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Porting Static:IT - Part 2- Engine Differences

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In part 1, I wrote about a difficulty endemic to just about any porting project,
the importing and trans-coding of data to different formats.

Here in part 2 I'll cover a few of the trickier engine architectural differences that exist between 
the original engine for Static:IT (Selenite) and the new engine that will support it (base-code from 96Mill and Revel Immortal)


Different Origins

Originally designed to support editor-only development of Adventure and RPG games,  Selenite
was a successor of the S3Engine (The Lost City of Malathedra); and shared many simularities
with the primary exception being that S3 was designed such that scripts and associated resources
were to be written in external tools, and the S3Engine was a pre-compiled exe run-time, that read and 
executed the scripts and resources.

Selenite on the other hand, was an IDE, where game objects were added via a tree-view interface, along
with resources; and the IDE was responsible for processing and packaging these resources for optimal end-use.
The resulting resources were likewise run next to a pre-compiled SeleniteWin32.exe

There is a relatively large expanse of time between the creation of Selenite in 2009, and the creation of Engine4
(or EngineIV ...it's not really important) in 2013; E4 represents several massive shifts in the way I build engines
at least as of the time of this writing.

  • It's in HTML5/JS, runs in the browser, and is 'wrapped' for platforms/services that only except exe, etc.
  • It's heavily designed around The Trinity Pattern which is a design pattern I developed to aid in making a game
    expandable, without breaking save-games, or amassing technical-debt with each release.
  • Dependency Injection and Law of Demeter are used heavily to reduce coupling
  • It's a series of engines, where for each new game we clone the engine code of a game most like it;
    and features are selectively merged backwards if they're desired.
  • Each game's run-time is optimized to that game, without regard for other games. This is to avoid
    having to square new features or feature modifications/removals against existing games.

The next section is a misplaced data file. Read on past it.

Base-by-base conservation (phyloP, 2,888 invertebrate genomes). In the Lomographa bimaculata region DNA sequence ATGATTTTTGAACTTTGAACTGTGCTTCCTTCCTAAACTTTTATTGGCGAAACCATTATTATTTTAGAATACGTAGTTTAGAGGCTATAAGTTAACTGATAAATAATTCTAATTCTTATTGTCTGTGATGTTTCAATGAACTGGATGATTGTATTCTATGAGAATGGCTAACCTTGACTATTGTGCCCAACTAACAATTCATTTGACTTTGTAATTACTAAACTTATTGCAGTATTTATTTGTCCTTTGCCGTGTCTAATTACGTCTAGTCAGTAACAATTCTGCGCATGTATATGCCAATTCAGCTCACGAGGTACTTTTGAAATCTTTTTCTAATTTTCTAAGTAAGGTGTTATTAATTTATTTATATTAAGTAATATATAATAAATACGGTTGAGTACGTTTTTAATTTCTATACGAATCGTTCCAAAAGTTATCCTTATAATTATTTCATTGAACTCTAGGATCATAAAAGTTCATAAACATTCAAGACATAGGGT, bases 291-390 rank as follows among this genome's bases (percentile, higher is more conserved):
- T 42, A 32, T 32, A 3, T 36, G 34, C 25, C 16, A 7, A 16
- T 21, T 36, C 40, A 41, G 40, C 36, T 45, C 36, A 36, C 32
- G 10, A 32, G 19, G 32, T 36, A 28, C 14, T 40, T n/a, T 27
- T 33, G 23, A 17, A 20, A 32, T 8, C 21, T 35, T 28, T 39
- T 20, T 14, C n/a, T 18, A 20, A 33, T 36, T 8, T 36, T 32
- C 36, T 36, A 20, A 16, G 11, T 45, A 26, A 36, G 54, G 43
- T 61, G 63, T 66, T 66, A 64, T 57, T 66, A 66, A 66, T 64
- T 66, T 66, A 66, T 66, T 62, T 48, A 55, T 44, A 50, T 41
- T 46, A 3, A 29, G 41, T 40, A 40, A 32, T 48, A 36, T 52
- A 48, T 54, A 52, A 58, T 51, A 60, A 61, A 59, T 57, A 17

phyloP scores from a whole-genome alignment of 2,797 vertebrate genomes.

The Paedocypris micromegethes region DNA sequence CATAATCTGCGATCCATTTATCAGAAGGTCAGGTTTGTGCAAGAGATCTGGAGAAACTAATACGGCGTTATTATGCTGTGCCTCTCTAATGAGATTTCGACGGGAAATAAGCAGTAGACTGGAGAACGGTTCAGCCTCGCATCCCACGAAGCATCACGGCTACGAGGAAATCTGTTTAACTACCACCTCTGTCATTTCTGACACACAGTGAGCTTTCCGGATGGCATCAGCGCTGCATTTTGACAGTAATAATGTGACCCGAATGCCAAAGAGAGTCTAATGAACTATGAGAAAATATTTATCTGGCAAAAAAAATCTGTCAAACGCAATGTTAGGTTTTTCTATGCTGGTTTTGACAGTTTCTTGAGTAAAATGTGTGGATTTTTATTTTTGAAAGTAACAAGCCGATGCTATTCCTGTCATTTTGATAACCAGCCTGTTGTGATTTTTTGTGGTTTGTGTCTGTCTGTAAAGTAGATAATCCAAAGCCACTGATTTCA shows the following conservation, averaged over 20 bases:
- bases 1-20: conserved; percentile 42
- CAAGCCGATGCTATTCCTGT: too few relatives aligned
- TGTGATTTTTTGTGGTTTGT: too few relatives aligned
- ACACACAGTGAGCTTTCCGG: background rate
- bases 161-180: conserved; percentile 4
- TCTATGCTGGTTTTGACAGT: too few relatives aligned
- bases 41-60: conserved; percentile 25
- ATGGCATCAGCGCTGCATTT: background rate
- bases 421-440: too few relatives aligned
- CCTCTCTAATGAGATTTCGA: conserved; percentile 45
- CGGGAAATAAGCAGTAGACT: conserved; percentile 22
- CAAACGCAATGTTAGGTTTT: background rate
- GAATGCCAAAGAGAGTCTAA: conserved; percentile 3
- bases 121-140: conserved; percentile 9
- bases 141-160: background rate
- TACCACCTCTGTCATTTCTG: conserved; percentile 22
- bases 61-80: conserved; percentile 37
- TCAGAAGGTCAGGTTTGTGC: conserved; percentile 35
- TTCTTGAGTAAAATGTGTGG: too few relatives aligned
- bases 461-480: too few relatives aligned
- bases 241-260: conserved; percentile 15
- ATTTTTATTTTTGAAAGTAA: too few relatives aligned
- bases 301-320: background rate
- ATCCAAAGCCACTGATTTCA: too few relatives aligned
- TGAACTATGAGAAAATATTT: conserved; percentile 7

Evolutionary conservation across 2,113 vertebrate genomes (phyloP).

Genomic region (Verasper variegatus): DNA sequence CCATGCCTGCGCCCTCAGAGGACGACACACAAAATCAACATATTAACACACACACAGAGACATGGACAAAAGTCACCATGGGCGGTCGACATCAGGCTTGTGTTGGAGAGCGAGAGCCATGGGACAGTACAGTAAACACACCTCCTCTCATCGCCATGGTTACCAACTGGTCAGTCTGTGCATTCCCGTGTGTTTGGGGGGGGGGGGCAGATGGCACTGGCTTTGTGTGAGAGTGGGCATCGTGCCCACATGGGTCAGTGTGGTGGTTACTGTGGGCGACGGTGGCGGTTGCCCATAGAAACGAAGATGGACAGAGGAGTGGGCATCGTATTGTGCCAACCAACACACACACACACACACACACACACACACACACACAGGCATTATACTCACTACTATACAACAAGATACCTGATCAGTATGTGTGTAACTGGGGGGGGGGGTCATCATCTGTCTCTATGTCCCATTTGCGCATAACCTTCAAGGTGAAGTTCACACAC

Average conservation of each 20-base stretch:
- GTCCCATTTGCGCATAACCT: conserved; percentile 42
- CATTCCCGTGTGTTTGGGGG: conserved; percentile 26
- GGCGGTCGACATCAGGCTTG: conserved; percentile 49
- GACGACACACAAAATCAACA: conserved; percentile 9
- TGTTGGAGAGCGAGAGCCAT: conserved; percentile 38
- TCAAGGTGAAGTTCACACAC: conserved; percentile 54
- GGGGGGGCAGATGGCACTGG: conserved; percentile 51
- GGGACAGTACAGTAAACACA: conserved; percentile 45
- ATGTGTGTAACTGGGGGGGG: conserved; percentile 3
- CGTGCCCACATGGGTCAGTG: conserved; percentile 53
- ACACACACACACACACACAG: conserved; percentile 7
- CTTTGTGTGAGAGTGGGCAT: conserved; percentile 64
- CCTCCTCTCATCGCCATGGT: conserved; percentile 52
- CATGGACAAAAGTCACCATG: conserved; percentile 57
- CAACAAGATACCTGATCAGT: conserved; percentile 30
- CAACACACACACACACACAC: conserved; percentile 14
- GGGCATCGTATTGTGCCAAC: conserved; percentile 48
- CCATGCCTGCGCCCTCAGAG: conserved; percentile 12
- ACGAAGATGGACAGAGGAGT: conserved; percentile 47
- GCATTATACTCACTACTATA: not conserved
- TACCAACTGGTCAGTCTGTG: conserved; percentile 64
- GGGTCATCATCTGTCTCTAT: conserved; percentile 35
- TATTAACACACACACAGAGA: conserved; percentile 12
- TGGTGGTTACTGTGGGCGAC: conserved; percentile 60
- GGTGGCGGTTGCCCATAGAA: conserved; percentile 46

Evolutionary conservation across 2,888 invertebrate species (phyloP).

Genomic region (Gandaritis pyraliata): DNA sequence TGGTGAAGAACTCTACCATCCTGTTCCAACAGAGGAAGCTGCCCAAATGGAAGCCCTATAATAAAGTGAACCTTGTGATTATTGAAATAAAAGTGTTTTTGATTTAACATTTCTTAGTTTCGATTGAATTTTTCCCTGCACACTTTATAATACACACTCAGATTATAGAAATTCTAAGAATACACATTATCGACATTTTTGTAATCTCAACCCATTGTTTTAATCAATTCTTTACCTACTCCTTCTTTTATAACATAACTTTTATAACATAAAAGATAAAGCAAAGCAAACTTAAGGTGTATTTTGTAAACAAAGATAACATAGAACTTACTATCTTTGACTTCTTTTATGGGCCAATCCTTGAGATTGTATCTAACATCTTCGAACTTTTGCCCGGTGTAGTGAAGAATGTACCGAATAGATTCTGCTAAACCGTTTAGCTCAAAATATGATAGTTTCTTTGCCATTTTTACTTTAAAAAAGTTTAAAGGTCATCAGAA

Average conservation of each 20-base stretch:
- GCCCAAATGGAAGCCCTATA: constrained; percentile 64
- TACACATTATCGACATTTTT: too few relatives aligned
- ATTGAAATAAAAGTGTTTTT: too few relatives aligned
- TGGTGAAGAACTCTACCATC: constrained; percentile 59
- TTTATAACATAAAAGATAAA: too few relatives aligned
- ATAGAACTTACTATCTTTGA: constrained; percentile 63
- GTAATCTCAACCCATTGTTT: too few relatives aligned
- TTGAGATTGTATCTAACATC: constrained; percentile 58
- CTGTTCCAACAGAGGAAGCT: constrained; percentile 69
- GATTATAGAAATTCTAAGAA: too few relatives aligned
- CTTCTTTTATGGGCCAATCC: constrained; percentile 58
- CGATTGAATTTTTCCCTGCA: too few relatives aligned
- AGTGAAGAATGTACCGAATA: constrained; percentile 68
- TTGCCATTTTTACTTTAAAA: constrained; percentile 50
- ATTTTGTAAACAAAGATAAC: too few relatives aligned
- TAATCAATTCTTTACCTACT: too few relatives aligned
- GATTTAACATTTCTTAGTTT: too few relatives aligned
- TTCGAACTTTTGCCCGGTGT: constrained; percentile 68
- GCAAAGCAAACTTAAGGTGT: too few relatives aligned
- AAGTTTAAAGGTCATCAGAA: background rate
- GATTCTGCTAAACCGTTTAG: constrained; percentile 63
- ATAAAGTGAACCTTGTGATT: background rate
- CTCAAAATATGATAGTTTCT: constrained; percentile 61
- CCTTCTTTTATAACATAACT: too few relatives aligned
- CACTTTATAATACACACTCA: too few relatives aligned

The Problems

It became clear early in the port, that I was going to have an issue with the difference each engine handles 
a concept which I refer to as residency.

In Selenite, there is the the Game class, which has a list of Room classes, and each of these rooms had a list of Actor classes;
and when the game was loaded, that tree structure would be created and resident in memory; addressable at all times.

...not a terrible design, but one I had departed from a while ago; the primary issue is that Selenite mixes the issue of State 
and Runtime ...that is, objects are in charge of their runtime representation, mechanics and non-persistent state and 
they also hold their persistent (save game) state as well.

In Engine4, the there is a separate class for a game object's persistent state, as well as its runtime.

This allows an object's state to be retrieved, and passed into the construction of a newly minted runtime object.
runtime objects can be created and destroyed at will, with its separate persistent state living on.

This explicit separation of persistent state, as well as the tear-down and reconstruction of game objects 
is really helpful in allowing for game changes, additions/updates; without breaking previously saved game-state.

...however!  That is really not important in the context of porting Static:IT

So, the residency scheme in Engine4 (well new Static:IT's copy of it at least) needed to go, it simply wasn't worth
trying to massage the wealth of code to deal with alternate mechanisms for modifying non-resident runtime state
when I could bring the engine into alignment with the original needs.

...and thankfully, due to dependency injection and law of Demeter; the change was easy.

Instead of creating and destroying each room, and its actors as the player traversed them, I was able 
to shift the code, changing mostly top-level factory functions, to create and maintain the total list of rooms
and actors at start.

...in Part:3 I'll cover issues pertaining with porting the scripting from Lua to JS

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